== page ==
1. Garza C, Stover PJ. The role of science in identifying common ground in the GMO debate. Trend Food Tech. 2003;14:182-190.
2. IOM. Nutrigenomics and beyond: Informing the future. Washington, DC: The National Academies Press; 2007.
3. Stover PJ. Human nutrition and genetic variation. Food Nutr Bull. 2007;28(Suppl International 1):S101-S115.
4. Tishkoff SA, Verrelli BC. Role of evolutionary history on haplotype block structure in the human genome: Implications for disease mapping. Curr Opin Genet Dev. 2003;13:569-575.
5. Cargill M, Altshuler D, Ireland J, Sklar P, Ardlie K, Patil N, Shaw N, Lane CR, Lim EP, Kalyanaraman N, Nemesh J, Ziaugra L, Friedland L, Rolfe A, Warrington J, Lipshutz R, Daley GQ, Lander ES. Characterization of single-nucleotide polymorphisms in coding regions of human genes. Nat Genet. 1999;22:231-238.
6. Tishkoff SA, Kidd KK. Implications of biogeography of human populations for ’race’ and medicine. Nat Genet. 2004;36(Suppl 11):S21-S27.
7. Enattah NS, Sahi T, Savilahti E, Terwilliger JD, Peltonen L, Jarvela I. Identification of a variant associated with adult-type hypolactasia. Nat Genet. 2002;30:233-237.
8. Bersaglieri T, Sabeti PC, Patterson N, Vanderploeg T, Schaffner SF, Drake JA, Rhodes M, Reich DE, Hirschhorn JN. Genetic signatures of strong recent positive selection at the lactase gene. Am J Hum Genet. 2004;74:1111-1120.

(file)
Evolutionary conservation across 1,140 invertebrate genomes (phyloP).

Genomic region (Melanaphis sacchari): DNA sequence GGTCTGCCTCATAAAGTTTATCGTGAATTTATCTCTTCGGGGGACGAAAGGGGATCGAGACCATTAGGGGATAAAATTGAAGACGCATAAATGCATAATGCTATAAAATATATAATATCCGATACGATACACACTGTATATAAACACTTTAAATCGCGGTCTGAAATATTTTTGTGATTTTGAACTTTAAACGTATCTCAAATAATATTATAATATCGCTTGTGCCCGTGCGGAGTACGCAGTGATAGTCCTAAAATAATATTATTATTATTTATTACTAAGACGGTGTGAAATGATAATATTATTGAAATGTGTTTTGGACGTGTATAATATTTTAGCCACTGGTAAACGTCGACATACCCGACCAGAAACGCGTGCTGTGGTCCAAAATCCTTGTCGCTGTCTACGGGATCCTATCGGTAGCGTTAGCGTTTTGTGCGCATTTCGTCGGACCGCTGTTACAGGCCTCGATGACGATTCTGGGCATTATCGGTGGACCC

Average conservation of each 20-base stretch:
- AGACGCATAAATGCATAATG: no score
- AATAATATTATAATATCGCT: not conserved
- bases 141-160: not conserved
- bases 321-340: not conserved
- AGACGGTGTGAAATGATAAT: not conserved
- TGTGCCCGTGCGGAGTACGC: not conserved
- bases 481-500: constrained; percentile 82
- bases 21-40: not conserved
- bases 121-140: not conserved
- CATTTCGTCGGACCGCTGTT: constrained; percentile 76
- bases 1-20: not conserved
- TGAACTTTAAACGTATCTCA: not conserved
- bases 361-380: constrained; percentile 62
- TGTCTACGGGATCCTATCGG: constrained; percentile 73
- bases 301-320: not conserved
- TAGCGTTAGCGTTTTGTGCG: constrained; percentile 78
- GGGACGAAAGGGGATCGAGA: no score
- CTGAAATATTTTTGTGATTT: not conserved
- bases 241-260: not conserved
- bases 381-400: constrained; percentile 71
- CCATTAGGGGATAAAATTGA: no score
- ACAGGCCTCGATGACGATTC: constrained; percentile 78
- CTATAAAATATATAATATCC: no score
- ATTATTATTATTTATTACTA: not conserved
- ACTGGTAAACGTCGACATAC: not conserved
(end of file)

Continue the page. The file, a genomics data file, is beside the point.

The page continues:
9. Bloom G, Sherman PW. Dairying barriers and the distribution of lactose malabsorption. Evolution and Human Behavior. 2005;26:301- 312.
10. Toomajian C, Ajioka RS, Jorde LB, Kushner JP, Kreitman M. A method for detecting recent selection in the human genome from allele age estimates. Genetics. 2003;165:287-297.
11. Toomajian C, Kreitman M. Sequence variation and haplotype structure at the human HFE locus. Genetics. 2002;161:1609-1623.
12. Stover PJ, Garza C. Bringing individuality to public health recommendations. J Nutr. 2002;132(8 Suppl):S2476-S2480.
13. Dennis C. Epigenetics and disease: Altered states. Nature. 2003;421: 686-688.
14. Waterland RA, Garza C. Potential mechanisms of metabolic imprinting that lead to chronic disease. Am J Clin Nutr. 1999;69:179-197.
15. Barker DJ. Intrauterine programming of coronary heart disease and stroke. Acta Paediatr Suppl. 1997;423:178-182; discussion 183.
16. Stover PJ. Physiology of folate and vitamin B12 in health and disease. Nutr Rev. 2004;62(6 Pt 2):S3-S12; discussion S13.
17. Henikoff S, McKittrick E, Ahmad K. Epigenetics, histone H3 variants, and the inheritance of chromatin states. Cold Spring Harb Symp Quant Biol. 2004;69:235-243.